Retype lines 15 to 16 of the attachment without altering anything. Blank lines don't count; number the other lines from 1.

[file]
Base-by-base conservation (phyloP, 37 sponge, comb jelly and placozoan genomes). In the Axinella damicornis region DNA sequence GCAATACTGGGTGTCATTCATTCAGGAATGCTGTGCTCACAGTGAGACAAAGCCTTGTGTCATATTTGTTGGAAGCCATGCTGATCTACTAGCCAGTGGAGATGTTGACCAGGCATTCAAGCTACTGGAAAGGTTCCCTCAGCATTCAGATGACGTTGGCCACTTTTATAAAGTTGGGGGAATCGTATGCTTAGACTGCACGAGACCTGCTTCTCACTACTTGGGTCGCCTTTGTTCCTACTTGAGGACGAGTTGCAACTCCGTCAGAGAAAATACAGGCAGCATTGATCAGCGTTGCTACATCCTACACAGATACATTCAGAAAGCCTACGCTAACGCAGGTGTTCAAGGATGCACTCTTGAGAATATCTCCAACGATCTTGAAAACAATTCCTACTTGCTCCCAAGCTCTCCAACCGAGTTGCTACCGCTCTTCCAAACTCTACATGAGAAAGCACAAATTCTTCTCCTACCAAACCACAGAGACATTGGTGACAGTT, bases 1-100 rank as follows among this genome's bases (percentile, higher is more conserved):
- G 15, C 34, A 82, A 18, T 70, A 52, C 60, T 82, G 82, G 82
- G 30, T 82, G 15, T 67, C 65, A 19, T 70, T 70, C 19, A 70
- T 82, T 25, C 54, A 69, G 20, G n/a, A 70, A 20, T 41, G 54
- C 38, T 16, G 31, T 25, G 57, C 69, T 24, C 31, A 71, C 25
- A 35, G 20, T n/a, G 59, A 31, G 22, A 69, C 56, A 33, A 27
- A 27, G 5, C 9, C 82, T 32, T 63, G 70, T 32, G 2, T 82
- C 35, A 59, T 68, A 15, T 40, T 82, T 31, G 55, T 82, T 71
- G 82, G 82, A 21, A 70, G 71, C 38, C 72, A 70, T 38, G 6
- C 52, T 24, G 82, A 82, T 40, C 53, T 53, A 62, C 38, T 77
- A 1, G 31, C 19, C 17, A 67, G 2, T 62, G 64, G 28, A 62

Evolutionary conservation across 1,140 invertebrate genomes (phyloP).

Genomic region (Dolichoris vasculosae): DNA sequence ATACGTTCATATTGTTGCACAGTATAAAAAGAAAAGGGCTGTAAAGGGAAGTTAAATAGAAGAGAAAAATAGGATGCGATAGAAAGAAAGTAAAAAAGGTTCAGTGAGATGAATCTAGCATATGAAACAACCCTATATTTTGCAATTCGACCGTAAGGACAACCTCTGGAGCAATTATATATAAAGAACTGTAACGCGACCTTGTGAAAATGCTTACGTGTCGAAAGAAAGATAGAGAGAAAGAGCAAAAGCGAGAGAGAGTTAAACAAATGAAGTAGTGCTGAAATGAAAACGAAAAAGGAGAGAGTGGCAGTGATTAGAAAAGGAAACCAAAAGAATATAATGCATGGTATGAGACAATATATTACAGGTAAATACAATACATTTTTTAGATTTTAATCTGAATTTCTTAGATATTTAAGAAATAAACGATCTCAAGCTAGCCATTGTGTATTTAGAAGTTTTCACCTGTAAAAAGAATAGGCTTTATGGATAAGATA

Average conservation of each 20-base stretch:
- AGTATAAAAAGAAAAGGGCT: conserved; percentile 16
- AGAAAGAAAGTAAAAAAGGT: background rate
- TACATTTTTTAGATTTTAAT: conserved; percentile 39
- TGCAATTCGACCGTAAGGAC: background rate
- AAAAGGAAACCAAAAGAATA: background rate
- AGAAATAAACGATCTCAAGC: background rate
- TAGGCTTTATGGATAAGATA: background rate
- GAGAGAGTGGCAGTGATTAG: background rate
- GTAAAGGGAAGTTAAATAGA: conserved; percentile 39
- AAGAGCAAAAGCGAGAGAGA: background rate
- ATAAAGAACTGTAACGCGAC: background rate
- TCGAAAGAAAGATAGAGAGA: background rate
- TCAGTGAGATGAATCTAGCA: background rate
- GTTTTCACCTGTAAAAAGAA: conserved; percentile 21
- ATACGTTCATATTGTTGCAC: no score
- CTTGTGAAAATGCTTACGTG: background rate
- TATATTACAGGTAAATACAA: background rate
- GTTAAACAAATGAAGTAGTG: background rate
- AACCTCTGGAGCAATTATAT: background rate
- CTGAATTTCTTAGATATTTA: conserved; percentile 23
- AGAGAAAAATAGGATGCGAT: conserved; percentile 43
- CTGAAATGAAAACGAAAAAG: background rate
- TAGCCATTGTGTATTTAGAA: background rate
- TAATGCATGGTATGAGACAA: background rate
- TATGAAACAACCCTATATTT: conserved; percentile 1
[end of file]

- AGTATAAAAAGAAAAGGGCT: conserved; percentile 16
- AGAAAGAAAGTAAAAAAGGT: background rate